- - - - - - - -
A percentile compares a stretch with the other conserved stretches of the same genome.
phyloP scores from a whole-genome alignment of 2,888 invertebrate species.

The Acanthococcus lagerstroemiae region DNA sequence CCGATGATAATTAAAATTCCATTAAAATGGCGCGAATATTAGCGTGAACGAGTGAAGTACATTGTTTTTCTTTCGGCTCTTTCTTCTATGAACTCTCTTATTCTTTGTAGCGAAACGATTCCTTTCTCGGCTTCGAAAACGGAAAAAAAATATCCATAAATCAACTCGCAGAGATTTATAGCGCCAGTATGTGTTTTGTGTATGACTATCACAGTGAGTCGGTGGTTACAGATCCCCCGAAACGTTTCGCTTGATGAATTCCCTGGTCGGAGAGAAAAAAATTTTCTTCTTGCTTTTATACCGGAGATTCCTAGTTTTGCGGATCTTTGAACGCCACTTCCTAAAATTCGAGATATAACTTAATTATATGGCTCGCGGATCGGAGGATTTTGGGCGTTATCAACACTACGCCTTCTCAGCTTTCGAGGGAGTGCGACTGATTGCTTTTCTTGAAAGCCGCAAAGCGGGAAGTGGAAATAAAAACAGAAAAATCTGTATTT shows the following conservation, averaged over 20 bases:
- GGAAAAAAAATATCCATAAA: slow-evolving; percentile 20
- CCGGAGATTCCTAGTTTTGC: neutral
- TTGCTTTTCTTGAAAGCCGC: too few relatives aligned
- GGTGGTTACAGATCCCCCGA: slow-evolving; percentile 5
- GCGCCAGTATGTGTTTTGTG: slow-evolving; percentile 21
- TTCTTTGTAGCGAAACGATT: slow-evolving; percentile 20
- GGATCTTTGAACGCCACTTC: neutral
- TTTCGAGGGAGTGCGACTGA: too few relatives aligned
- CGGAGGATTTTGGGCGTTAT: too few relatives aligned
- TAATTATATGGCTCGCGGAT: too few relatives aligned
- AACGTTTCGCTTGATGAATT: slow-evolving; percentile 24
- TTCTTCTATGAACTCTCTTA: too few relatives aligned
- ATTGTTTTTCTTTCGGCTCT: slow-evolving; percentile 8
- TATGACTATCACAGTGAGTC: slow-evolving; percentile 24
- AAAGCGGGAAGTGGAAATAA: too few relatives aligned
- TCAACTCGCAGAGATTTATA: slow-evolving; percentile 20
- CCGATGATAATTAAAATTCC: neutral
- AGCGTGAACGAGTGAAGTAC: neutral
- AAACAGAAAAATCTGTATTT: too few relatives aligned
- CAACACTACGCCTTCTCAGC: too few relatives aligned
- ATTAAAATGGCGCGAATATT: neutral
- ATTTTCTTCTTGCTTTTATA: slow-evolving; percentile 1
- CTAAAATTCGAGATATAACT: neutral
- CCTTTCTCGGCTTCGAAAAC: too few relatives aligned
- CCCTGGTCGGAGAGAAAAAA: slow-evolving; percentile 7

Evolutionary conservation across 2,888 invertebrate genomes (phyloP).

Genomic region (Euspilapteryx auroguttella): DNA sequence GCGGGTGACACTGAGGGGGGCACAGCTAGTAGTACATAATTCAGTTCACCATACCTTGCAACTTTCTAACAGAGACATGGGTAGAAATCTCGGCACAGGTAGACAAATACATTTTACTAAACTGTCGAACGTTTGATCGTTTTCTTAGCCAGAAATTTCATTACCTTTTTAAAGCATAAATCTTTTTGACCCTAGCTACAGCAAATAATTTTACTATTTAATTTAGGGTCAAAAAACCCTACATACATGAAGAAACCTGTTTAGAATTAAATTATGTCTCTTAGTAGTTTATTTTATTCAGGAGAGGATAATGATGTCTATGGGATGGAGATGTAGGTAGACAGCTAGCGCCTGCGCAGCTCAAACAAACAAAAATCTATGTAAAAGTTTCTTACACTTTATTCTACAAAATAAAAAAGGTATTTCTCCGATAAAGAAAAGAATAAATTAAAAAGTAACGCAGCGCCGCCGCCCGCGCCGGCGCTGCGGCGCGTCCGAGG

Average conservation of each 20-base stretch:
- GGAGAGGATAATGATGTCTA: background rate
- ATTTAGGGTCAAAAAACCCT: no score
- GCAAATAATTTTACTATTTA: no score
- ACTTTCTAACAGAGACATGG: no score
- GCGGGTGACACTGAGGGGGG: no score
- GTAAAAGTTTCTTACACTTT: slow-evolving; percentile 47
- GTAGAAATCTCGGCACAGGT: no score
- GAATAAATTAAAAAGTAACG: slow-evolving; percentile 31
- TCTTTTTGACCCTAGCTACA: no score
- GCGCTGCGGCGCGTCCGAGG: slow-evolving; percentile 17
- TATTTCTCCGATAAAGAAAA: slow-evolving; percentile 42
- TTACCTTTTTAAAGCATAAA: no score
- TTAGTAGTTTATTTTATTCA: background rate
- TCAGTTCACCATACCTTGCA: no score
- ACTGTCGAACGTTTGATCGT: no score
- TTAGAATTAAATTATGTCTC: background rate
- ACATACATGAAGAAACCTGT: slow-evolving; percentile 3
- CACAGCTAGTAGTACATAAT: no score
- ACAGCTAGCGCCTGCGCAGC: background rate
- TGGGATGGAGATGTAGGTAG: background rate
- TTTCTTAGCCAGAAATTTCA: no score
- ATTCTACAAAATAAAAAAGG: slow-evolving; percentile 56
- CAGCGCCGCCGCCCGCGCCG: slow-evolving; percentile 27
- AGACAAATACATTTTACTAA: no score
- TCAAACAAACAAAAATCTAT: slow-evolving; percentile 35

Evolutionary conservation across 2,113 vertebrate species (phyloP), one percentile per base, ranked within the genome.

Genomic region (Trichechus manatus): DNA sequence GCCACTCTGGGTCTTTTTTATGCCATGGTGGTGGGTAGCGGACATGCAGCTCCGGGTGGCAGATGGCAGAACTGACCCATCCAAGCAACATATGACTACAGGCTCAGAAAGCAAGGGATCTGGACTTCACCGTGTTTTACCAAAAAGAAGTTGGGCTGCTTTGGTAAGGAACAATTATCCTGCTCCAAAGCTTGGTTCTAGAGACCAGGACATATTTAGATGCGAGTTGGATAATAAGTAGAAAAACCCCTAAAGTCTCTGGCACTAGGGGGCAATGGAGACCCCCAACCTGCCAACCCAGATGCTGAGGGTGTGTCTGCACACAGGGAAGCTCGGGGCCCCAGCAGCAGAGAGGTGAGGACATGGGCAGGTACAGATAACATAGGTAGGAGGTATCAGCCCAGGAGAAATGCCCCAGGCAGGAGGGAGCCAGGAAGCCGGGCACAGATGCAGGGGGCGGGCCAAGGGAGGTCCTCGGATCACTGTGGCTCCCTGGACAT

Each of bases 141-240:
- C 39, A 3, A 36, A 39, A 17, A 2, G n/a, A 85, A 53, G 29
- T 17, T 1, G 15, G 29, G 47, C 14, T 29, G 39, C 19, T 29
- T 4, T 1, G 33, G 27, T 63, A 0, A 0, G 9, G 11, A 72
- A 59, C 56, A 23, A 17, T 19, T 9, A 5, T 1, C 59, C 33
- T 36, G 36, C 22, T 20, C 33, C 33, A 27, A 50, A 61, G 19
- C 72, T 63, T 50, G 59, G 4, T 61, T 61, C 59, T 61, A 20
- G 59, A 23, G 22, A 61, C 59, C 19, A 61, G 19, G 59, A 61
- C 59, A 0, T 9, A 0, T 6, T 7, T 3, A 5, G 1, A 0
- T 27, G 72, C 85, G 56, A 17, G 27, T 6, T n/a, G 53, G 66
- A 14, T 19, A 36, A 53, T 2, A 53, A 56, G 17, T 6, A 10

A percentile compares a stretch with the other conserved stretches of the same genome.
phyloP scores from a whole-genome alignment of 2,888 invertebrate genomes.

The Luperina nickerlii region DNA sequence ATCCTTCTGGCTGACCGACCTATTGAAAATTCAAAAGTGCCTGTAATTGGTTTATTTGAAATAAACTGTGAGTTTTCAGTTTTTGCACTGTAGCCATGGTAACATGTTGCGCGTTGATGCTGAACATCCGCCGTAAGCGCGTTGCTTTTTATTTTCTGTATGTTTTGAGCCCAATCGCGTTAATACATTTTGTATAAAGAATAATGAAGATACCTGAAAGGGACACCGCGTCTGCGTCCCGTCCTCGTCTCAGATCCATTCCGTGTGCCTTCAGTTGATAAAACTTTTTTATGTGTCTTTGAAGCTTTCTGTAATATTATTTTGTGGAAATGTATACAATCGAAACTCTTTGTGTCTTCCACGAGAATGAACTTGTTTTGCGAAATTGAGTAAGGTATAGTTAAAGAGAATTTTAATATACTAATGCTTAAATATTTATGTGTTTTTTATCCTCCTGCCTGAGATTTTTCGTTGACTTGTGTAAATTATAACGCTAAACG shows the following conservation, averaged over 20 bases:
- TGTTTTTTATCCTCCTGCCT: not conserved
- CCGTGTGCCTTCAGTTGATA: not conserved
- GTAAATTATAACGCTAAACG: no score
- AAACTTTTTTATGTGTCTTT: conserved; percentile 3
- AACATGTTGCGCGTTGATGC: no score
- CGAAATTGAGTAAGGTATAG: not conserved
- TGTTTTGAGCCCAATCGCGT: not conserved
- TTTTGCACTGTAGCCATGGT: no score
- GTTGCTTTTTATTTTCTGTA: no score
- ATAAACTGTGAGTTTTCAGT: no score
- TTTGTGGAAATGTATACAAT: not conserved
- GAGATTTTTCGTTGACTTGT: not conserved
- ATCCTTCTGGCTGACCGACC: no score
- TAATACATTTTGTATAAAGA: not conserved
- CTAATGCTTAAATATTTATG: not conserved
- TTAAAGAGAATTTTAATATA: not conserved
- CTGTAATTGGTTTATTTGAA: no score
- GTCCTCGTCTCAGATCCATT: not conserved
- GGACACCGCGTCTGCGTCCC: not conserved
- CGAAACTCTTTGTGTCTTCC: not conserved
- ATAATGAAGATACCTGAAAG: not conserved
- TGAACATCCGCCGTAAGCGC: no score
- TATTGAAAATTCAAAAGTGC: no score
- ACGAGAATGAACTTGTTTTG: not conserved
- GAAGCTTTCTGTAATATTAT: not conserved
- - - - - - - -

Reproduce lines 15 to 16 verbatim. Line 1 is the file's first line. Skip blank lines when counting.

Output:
- TTCTTCTATGAACTCTCTTA: too few relatives aligned
- ATTGTTTTTCTTTCGGCTCT: slow-evolving; percentile 8